The best attractions available in Bristol


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As the South West’s biggest city, Bristol is an exciting, dynamic place packed with a great variety of things to do and see. Gone are the derelict docks of old, replaced by a reputation for alternative culture and a vibrant arts scene which complements the range of historic landmarks and other attractions across the city. Whether you live in the area or you’re visiting from another place in the region such as Exeter or Tiverton, we’ve highlighted five of the top attractions in Bristol to add to your bucket list.

Bristol Museum & Art Gallery

Located in the city centre along Queens Road, Bristol Museum & Art Gallery is one of the most popular Bristol attractions going. Free to enter, the experience begins outside this beautiful and historic building, before you step inside to explore a vast array of archaeological, geological and artistic exhibitions. From dinosaur fossils to artwork by revered street artist Banksy, your visit covers a billion years of Earth’s history while zoning in on the local Bristol area.

M Shed

To gain an even deeper insight into local life in this part of the country, head to this fascinating museum housed within a former dockside transit shed. Cast your eye over thousands of local artefacts as you learn some of the stories that have formed this absorbing port city’s heritage. M Shed is also free to enter, and focuses on the lives of local people through film and photographs, while also displaying rare and unusual objects that take you from prehistoric times right up to the present day.

Brunel’s SS Great Britain

Rated as one of the best tourist attractions in Bristol, this captivating museum tells the story of one of the world’s most important boats. The SS Great Britain was a technologically advanced passenger ship designed by Isambard Kingdom Brunel, which was in service for more than 40 years between 1845 and 1886. The first iron steamer to cross the Atlantic Ocean, the ship is nearly 100 metres long and has been preserved in all its glory for you to visit. Soak up the sights, smells and sounds that would’ve greeted Victorian passengers on board, and gaze up at this majestic vessel from below courtesy of the clever glass canopy it rests on.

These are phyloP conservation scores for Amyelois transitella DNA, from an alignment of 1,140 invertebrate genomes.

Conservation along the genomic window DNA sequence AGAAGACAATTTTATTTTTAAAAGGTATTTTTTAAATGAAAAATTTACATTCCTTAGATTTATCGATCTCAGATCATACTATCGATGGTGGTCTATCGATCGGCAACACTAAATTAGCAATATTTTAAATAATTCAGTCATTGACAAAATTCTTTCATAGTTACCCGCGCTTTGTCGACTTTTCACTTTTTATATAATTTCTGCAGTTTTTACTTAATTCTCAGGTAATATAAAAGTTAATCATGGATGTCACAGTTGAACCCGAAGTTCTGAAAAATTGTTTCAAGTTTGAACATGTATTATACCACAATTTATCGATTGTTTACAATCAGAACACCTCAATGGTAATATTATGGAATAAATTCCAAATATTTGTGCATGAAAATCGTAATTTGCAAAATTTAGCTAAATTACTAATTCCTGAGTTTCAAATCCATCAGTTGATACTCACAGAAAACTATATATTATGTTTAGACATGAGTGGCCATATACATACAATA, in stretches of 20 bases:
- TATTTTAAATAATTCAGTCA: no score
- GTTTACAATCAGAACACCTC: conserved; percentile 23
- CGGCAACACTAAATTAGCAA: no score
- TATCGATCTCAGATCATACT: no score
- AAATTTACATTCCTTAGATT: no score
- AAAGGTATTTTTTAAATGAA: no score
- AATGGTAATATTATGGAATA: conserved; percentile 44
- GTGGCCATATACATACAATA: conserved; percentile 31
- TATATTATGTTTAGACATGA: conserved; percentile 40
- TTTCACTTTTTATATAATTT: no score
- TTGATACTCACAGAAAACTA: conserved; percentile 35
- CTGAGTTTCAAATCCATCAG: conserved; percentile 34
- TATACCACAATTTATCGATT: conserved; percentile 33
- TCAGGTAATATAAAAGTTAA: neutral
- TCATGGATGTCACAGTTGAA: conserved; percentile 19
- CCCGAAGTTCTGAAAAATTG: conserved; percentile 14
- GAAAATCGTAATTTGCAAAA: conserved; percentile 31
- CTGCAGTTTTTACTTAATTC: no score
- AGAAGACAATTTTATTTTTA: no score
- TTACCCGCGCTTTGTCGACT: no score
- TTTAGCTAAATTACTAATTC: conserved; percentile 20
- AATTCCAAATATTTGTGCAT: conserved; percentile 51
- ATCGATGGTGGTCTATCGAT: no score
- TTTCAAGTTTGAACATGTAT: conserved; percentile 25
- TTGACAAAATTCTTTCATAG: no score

Trinity Centre

The former Holy Trinity Church is now a Grade II listed live music venue known as the birthplace of the Bristol underground scene in the 1980s. It’s been hosting shows since 1976, with stellar names ranging from U2 and the Fall to the Prodigy and Public Enemy performing down the years. The building’s original features can be viewed from outside, while there’s no better way to experience the atmospheric ambience inside than by catching one of your favourite artists on tour. The Trinity Centre also has a packed calendar of other events including theatrical performances, roller discos and dance workshops, and is a real community hub.

Clifton Observatory

Lying at the eastern end of the iconic Clifton Suspension Bridge on the western outskirts of the city, the Clifton Observatory resides within a former windmill that was built in 1766. You can learn more about the rich history of the building when you visit, before soaking up the epic views back across Bristol one way and the Avon Gorge the other. In addition to a museum offering trips down to the mysterious Giant’s Cave, the observatory is also a cafe with 360º views and a stunning venue for weddings and parties.